Patient experience of physiotherapy input on a specialist heart unit
Acute heart failure care is recommended to be delivered by a multidisciplinary team, incorporating education, and advocating self-management and patient centred care. With this in mind in 2016 a specialist 11 bedded heart failure unit (HFU) was opened to cohort patients with acute heart failure with the aim of improving outcomes in quality of life, 30 day readmission rates, and mortality. As heart failure is often associated with marked reductions in quality of life and high levels of debility, a full time specialist physiotherapist was funded to work as part of the multidisciplinary specialist team. The aim was to assess the impact of exercise education and early physiotherapy intervention on patient experience.
Between June 2016 and January 2017, 69 patients completed an anonymous physiotherapy experience survey on discharge from the HFU. The survey was a combination of multiple choice answers as well as having an option to provide written comments. Simple analysis of survey results was completed to evidence patient experience.
Of the patients surveyed, 88% saw a physiotherapist on the heart failure unit. Of those seen (n≈61), 95% felt they had a better understanding of how exercise could help their condition after input by the physiotherapist. 92% felt the physiotherapist respected them at all times, and 87% felt their views were somewhat or completely taken into account by the physiotherapist. 59% of responders reported the physiotherapist set specific goals with them during their stay, with a further 34% unsure. 25% of patients seen by a physiotherapist would not have expected to see a physiotherapist during their stay. 79% of responders felt physiotherapy helped them during their stay, with a further 15% unsure and 3% did not feel physiotherapy helped them. 75% were seen by physiotherapy most days (41%) or every now and then (34%) with only 8% of respondents feeling this was not enough.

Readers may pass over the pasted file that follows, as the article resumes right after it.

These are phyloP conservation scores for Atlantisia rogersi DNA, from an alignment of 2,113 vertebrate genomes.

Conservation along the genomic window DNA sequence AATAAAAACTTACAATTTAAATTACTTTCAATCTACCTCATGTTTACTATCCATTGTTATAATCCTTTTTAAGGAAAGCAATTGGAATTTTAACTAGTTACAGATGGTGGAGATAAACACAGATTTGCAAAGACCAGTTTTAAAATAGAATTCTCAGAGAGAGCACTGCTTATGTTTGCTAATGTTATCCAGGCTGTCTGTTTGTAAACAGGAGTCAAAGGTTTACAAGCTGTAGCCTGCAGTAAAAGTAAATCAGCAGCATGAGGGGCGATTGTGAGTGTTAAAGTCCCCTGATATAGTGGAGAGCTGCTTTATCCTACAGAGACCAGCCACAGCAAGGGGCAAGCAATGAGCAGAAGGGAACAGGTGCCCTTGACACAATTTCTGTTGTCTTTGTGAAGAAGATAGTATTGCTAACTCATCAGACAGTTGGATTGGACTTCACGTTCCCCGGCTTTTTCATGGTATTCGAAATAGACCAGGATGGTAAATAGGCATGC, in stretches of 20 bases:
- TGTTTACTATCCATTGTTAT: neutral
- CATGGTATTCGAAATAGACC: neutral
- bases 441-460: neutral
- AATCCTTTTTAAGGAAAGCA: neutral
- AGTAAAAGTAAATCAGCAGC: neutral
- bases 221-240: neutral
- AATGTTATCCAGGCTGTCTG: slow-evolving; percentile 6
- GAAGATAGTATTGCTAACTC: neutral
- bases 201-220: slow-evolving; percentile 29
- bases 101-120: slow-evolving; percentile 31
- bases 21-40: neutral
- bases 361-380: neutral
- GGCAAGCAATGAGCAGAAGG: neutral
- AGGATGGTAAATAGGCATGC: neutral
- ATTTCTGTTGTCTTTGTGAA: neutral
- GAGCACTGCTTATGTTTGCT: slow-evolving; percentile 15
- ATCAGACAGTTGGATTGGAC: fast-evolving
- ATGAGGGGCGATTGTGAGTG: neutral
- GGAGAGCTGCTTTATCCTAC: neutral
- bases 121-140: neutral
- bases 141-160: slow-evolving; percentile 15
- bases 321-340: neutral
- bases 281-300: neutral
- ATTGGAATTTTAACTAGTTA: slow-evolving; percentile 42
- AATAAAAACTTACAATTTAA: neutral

The results indicate physiotherapy input was well received by patients admitted to the HFU. Almost all patients surveyed felt they had a better understating of how exercise could help their condition on discharge. This will assist this patient group to self-manage their condition and improve long term quality of life. Input on the whole was deemed to be helpful and sufficient for patients. The patient group who will benefit most from exercise education are thought to be the higher level patients not previously seen traditionally at this institution who are returning to an active lifestyle after a significant deterioration in their exercise tolerance. An area to move forward with is to set clear patient centred goals to assist with patient motivation. Longer term assessment of quality of life should also be considered along with assessment of long term carryover of knowledge gained and how it has assisted with patient's lifestyle change and self-management.
Physiotherapy intervention is valued by persons of all dependency levels hospitalised with acute heart failure. Commissioning of services in this area should consider physiotherapy.
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This work was unfunded.
This work was presented at Physiotherapy UK 2018.
For further information about his work contact Susan Eriksen